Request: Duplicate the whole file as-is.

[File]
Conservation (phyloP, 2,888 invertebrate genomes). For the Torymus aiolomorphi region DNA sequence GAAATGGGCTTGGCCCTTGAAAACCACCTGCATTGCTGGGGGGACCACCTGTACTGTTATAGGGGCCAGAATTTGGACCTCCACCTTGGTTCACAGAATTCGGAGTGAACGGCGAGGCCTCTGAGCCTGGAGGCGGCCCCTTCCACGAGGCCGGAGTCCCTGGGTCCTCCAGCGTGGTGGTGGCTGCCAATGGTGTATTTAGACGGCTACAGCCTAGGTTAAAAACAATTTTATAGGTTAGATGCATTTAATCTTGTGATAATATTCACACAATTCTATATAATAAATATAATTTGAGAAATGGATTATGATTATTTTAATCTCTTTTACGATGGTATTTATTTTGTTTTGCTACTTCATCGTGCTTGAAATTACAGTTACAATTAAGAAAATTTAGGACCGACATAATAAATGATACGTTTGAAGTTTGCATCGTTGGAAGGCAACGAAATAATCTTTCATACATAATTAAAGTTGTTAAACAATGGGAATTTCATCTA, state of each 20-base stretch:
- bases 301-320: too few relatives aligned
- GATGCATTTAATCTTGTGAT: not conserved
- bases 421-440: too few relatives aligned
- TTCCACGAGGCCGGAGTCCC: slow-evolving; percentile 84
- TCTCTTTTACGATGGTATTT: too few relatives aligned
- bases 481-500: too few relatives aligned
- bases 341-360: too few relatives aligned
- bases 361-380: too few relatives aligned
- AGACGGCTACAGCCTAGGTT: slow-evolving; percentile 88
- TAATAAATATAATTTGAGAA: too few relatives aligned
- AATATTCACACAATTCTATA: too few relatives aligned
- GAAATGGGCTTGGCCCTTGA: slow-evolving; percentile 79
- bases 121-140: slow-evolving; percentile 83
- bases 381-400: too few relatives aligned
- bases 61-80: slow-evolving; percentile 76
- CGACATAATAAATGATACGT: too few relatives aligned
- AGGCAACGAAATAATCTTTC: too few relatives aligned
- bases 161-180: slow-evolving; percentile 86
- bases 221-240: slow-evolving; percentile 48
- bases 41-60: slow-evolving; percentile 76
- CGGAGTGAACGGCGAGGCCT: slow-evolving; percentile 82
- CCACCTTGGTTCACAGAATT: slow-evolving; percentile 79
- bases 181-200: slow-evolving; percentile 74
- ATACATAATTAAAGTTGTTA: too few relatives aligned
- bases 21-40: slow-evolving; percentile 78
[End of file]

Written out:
Conservation (phyloP, 2,888 invertebrate genomes). For the Torymus aiolomorphi region DNA sequence GAAATGGGCTTGGCCCTTGAAAACCACCTGCATTGCTGGGGGGACCACCTGTACTGTTATAGGGGCCAGAATTTGGACCTCCACCTTGGTTCACAGAATTCGGAGTGAACGGCGAGGCCTCTGAGCCTGGAGGCGGCCCCTTCCACGAGGCCGGAGTCCCTGGGTCCTCCAGCGTGGTGGTGGCTGCCAATGGTGTATTTAGACGGCTACAGCCTAGGTTAAAAACAATTTTATAGGTTAGATGCATTTAATCTTGTGATAATATTCACACAATTCTATATAATAAATATAATTTGAGAAATGGATTATGATTATTTTAATCTCTTTTACGATGGTATTTATTTTGTTTTGCTACTTCATCGTGCTTGAAATTACAGTTACAATTAAGAAAATTTAGGACCGACATAATAAATGATACGTTTGAAGTTTGCATCGTTGGAAGGCAACGAAATAATCTTTCATACATAATTAAAGTTGTTAAACAATGGGAATTTCATCTA, state of each 20-base stretch:
- bases 301-320: too few relatives aligned
- GATGCATTTAATCTTGTGAT: not conserved
- bases 421-440: too few relatives aligned
- TTCCACGAGGCCGGAGTCCC: slow-evolving; percentile 84
- TCTCTTTTACGATGGTATTT: too few relatives aligned
- bases 481-500: too few relatives aligned
- bases 341-360: too few relatives aligned
- bases 361-380: too few relatives aligned
- AGACGGCTACAGCCTAGGTT: slow-evolving; percentile 88
- TAATAAATATAATTTGAGAA: too few relatives aligned
- AATATTCACACAATTCTATA: too few relatives aligned
- GAAATGGGCTTGGCCCTTGA: slow-evolving; percentile 79
- bases 121-140: slow-evolving; percentile 83
- bases 381-400: too few relatives aligned
- bases 61-80: slow-evolving; percentile 76
- CGACATAATAAATGATACGT: too few relatives aligned
- AGGCAACGAAATAATCTTTC: too few relatives aligned
- bases 161-180: slow-evolving; percentile 86
- bases 221-240: slow-evolving; percentile 48
- bases 41-60: slow-evolving; percentile 76
- CGGAGTGAACGGCGAGGCCT: slow-evolving; percentile 82
- CCACCTTGGTTCACAGAATT: slow-evolving; percentile 79
- bases 181-200: slow-evolving; percentile 74
- ATACATAATTAAAGTTGTTA: too few relatives aligned
- bases 21-40: slow-evolving; percentile 78